Following Katrina’s devastation, the president could crack down on the real looters by sending the National Guard to Houston and Irving, Texas, and San Ramon, Calif., the headquarters of ConocoPhillips, ExxonMobil, and ChevronTexaco.
In the wake of the hurricane, the retail price of gas shot up by as much as a dollar a gallon. A week later, gas was still up by 46 cents, and the next week by 34 cents. Because of the shortage of refining capacity, it is unlikely to fall to pre-hurricane levels any time soon.
U.S. consumers and businesses use about 400 million gallons of gasoline every day. At an average of 40 cents extra per gallon, that amounts to $2 billion in the first two weeks after Katrina. If we add diesel, jet fuel, heating oil and other refinery products, the extra profits could exceed $4 billion. With predictions of big increases in heating oil and natural gas prices this coming winter, the gravy train is likely to continue.
Most of the increase in prices undoubtedly goes to the multinational oil companies, with the “independent” refiners getting a smaller share. In either case, they are paying about the same for crude as they were before the hurricane. And it still costs the same to turn crude oil into gasoline. But they are charging an extra 40 cents for every gallon they sell.
What a sweet deal! Add to the extra $2 billion per week they are extracting from U.S. consumers the substantial profits from worldwide price increases. No wonder the stock prices of oil companies rose after the hurricane — even those that sustained the worst damage.
By contrast, on Sept. 2 the Boston Globe reported that several big oil companies had pledged a total of a measly $11 million for relief efforts. They made this amount in extra profits in the first hour after the levees burst.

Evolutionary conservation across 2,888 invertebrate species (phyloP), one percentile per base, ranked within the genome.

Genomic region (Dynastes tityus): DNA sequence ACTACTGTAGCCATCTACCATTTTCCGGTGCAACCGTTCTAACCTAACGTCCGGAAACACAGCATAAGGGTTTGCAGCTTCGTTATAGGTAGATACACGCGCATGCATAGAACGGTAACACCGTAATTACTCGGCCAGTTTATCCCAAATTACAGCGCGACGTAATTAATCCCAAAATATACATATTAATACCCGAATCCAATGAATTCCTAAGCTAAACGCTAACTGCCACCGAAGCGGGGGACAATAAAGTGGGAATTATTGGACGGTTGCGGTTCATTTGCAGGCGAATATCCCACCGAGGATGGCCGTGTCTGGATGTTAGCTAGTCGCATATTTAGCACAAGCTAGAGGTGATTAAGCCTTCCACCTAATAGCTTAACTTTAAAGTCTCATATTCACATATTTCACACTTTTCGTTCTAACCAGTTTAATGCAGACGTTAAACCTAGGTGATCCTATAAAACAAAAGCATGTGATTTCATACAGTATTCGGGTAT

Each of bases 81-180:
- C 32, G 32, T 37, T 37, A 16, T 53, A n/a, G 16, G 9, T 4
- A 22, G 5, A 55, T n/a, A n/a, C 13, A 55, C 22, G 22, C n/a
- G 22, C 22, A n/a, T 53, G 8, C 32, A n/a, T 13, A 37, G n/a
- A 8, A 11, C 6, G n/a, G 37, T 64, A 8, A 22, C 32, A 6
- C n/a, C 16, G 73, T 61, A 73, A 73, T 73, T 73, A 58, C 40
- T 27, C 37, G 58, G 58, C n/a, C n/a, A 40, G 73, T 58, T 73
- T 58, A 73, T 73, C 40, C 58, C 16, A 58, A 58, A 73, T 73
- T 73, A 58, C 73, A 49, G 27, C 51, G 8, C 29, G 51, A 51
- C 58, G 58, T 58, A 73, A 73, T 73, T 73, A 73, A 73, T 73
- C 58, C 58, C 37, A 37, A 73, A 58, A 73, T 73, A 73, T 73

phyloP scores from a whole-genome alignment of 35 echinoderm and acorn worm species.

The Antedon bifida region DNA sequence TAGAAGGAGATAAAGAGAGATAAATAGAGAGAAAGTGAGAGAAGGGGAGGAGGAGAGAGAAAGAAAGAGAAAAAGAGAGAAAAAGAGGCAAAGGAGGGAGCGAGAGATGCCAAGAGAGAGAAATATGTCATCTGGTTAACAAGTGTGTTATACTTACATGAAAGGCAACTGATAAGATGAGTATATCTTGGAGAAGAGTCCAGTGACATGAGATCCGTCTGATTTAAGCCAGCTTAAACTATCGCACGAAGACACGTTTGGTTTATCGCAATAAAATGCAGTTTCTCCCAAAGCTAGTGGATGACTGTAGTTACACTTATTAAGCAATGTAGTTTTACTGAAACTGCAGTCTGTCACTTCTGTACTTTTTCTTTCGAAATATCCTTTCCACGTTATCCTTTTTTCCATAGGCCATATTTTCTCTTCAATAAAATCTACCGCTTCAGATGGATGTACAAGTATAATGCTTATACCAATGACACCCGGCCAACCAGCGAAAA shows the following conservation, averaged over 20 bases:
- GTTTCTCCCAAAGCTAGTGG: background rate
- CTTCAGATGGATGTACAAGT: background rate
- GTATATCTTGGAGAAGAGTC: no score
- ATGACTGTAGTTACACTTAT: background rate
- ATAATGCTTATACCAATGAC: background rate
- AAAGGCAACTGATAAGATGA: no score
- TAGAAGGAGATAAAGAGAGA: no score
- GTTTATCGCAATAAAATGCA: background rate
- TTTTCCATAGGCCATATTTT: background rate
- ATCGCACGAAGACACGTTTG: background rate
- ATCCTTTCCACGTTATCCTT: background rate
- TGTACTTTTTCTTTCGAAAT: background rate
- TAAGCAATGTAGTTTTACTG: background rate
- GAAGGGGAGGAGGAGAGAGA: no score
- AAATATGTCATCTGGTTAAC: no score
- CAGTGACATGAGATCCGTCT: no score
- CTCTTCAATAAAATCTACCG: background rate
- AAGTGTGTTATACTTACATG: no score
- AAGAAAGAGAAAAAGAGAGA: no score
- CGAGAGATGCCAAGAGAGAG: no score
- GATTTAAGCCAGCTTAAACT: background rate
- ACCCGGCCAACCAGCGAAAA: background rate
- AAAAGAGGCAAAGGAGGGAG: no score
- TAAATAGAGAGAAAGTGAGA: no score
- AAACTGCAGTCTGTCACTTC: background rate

Even before Katrina, the price of crude oil was three times its pre-Iraq war level. An MSNBC report quoted oil analyst Fadel Gheit: “They have so much profit, it’s almost an embarrassment of riches. They don’t know what to do with it.” The mountains of cash — more than $125 billion in the last three years — have gone primarily to enrich oil company owners, executives and bankers.
Katrina knocked out much of the Gulf Coast oil industry temporarily, and it could be months before full production is restored. The oil industry could have used some of its extra cash to build adequate reserve capacity for emergencies. But then there wouldn’t be a shortage of refined petroleum, and they wouldn’t be able to raise prices. There is more profit for the oil industry when it is not prepared for disaster.
For Californians, this is a rerun of 2000-2001. The regulated utilities sold off their generating plants to unregulated companies with no obligation to provide new capacity or reliable service. As growing demand for electricity squeezed reserve margins, the generators and marketers like Enron manipulated supplies and transmission capacity to create artificial shortages and blackouts. Prices went through the roof. Consumers and taxpayers paid tens of billions of dollars in extra charges, while federal regulators refused to stop the profiteering.
While there is no evidence so far that oil companies have deliberately created the current shortages, their neglect of the nation’s oil and gas infrastructure and their profiting from those shortages certainly bring Enron and California to mind.
In Congress, some Democrats have called for an excess profits tax on the oil companies’ profits. There have also been calls for a cap on gas prices at the state and federal levels. These proposals deserve support, but they are a piecemeal approach to a problem that needs to be tackled systematically.
After the Enron disaster in 2001, California took steps to re-regulate electric utilities. We should do the same to the oil and gas industry. A federal regulatory agency should be established with participation by labor, consumer, environmental and community organizations. The agency would:
• cap prices after allowing for legitimate expenses, but not for excessive executive salaries or speculative investments.
• require a long-term investment program including geographically dispersed reserve capacity in production, refining, transportation and storage.
• audit company books and publish real costs of producing, processing and transporting petroleum products.
• regulate energy trading exchanges to prevent wild price swings which are not connected to costs of production.
There are many other elements to a sane energy policy — but that is a topic for another day.
economics @ cpusa.org
Chuck Williams contributed to this article.